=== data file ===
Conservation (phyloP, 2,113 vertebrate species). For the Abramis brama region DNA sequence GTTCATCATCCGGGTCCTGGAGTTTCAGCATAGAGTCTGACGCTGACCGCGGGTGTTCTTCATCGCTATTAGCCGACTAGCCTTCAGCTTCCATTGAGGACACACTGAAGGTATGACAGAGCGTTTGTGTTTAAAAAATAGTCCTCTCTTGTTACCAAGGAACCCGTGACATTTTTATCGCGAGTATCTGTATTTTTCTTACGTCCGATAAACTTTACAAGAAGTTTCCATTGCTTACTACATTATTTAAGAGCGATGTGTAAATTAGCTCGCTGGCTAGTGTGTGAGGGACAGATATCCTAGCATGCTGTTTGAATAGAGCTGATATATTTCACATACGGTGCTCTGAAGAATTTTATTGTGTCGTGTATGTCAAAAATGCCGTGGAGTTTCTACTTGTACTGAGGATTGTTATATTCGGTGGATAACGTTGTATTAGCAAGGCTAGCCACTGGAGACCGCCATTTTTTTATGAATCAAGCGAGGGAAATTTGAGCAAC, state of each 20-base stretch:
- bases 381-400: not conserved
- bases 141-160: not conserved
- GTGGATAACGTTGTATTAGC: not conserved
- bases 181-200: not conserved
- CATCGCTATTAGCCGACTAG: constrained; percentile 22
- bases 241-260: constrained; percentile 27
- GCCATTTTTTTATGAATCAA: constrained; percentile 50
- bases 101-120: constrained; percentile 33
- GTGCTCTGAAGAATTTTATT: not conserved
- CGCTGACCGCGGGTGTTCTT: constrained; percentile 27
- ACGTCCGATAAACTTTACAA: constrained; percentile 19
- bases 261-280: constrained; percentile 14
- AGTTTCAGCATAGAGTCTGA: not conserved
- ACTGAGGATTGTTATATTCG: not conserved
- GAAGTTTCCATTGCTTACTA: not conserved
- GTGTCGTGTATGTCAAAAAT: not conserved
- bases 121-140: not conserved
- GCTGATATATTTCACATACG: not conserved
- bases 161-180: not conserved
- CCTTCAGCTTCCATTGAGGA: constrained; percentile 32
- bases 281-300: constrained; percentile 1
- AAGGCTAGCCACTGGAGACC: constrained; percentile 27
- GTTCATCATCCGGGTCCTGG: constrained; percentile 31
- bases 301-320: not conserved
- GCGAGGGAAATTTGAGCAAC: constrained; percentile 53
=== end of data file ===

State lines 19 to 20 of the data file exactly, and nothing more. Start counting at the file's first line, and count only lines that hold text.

- GCTGATATATTTCACATACG: not conserved
- bases 161-180: not conserved